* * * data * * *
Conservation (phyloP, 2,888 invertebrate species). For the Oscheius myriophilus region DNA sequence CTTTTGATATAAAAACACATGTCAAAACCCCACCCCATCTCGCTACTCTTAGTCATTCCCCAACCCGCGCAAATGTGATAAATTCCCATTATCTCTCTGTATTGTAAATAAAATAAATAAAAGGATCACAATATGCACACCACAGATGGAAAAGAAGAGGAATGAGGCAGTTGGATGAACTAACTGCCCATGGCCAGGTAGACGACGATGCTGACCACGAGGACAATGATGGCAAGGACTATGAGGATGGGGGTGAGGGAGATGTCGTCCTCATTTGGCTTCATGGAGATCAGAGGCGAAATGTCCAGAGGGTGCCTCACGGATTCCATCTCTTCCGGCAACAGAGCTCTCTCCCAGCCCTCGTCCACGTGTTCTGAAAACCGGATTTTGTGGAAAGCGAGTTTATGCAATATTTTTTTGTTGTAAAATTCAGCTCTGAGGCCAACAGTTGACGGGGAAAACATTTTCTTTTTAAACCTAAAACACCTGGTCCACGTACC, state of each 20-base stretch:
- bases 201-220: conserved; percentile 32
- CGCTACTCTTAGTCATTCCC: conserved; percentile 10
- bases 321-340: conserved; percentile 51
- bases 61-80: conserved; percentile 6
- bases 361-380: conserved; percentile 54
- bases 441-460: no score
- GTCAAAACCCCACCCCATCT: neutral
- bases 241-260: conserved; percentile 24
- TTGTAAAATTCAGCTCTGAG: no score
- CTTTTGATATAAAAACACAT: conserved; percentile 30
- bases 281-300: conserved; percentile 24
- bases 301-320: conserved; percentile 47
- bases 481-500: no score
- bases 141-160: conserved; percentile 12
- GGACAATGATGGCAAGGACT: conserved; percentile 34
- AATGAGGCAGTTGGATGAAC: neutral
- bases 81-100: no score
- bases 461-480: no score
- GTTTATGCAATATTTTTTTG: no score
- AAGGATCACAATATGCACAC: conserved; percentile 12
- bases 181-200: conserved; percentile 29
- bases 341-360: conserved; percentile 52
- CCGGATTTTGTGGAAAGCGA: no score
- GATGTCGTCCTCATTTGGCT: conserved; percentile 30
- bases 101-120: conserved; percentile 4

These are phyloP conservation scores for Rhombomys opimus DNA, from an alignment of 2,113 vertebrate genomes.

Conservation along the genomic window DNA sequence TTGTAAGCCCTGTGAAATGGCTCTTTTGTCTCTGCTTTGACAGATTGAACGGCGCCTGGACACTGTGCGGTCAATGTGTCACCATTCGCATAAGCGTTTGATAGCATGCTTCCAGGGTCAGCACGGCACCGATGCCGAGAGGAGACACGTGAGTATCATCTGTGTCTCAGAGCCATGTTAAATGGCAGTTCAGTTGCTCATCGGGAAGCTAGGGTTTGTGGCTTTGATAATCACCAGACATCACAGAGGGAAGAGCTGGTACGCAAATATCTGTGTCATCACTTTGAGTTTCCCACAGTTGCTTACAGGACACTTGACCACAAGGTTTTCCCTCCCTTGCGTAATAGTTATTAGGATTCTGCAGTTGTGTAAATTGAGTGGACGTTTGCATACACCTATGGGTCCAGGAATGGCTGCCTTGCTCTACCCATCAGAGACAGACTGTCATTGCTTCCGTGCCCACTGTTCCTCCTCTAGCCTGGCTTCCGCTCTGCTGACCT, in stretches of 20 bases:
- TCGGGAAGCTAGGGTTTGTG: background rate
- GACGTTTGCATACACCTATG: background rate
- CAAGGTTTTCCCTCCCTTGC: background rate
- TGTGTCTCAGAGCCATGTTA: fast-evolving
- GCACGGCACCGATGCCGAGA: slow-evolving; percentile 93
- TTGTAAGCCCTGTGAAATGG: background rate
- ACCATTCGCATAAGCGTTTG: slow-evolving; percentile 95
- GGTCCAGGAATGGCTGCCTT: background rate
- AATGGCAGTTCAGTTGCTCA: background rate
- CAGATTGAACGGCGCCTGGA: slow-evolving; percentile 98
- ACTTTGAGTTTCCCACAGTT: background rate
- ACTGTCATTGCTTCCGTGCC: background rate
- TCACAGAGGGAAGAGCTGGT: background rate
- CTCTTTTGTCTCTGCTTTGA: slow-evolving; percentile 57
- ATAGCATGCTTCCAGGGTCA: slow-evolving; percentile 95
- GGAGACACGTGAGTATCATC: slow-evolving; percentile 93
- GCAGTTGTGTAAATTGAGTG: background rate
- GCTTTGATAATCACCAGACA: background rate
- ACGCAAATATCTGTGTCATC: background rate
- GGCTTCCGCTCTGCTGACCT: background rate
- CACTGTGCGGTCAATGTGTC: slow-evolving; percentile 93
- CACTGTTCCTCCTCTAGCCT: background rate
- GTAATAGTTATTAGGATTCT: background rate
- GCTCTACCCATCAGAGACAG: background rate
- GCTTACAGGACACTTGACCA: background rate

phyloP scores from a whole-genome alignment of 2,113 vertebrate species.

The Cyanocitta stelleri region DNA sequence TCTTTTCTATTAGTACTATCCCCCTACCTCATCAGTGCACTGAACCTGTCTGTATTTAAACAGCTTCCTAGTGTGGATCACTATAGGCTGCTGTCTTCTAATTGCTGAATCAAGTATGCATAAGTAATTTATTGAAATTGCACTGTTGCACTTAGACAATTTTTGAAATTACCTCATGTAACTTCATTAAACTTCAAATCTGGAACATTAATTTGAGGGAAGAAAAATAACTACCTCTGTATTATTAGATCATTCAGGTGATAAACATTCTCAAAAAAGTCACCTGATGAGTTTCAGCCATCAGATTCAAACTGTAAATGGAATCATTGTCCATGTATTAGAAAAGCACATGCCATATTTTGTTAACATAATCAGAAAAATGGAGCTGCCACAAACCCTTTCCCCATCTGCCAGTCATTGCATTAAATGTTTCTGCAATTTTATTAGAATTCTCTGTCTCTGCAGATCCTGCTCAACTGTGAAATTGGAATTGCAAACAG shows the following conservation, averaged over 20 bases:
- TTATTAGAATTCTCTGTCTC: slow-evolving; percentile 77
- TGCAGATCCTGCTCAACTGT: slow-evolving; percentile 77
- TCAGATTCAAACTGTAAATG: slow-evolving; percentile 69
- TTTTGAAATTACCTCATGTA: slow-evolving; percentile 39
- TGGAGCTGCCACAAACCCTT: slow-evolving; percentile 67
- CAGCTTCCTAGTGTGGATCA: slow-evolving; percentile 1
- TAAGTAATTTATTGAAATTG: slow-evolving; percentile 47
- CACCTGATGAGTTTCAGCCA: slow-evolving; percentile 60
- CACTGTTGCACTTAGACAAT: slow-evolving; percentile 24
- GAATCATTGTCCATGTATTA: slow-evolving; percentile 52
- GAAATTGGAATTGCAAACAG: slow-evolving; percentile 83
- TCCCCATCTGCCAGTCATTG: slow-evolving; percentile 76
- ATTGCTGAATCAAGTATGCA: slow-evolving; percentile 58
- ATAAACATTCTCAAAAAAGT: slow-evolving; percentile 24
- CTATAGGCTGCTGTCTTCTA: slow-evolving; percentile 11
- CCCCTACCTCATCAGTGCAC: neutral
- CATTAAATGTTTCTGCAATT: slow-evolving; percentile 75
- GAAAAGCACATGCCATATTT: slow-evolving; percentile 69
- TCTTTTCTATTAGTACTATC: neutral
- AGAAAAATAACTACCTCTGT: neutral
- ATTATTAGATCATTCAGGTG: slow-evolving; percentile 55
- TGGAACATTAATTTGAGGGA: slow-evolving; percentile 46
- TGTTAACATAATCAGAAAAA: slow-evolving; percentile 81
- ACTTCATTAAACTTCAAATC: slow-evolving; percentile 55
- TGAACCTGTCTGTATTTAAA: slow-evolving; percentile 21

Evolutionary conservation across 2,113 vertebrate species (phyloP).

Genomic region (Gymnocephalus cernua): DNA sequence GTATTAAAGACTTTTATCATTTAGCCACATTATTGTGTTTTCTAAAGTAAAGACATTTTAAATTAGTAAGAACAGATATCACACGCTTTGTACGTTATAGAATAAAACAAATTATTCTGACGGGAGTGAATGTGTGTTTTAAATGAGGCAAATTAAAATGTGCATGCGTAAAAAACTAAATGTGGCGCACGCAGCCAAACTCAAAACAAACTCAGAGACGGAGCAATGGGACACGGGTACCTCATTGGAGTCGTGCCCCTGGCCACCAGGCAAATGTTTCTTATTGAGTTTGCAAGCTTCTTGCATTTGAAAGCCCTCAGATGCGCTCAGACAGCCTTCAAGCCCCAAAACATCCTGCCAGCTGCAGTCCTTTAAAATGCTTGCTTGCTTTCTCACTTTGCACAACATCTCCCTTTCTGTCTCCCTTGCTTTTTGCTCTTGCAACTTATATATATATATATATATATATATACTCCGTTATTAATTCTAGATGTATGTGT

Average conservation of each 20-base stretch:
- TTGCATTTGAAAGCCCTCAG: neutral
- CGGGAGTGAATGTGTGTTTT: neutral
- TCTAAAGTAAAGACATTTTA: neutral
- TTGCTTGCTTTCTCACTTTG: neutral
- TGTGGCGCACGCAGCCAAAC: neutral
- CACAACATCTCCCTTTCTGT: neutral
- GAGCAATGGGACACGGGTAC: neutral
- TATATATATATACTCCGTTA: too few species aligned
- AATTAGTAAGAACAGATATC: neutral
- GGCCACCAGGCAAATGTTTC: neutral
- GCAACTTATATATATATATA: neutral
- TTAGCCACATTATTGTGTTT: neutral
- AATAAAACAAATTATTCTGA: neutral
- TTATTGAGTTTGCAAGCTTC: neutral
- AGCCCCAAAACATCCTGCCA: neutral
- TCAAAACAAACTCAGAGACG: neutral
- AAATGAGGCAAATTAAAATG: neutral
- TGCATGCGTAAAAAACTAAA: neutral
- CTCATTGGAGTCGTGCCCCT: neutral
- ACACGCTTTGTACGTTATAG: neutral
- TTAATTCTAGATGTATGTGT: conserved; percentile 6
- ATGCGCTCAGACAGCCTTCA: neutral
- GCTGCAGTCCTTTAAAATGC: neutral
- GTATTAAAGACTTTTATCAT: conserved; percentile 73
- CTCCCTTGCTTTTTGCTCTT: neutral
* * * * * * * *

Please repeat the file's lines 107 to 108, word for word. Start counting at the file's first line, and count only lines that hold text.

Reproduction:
- GTATTAAAGACTTTTATCAT: conserved; percentile 73
- CTCCCTTGCTTTTTGCTCTT: neutral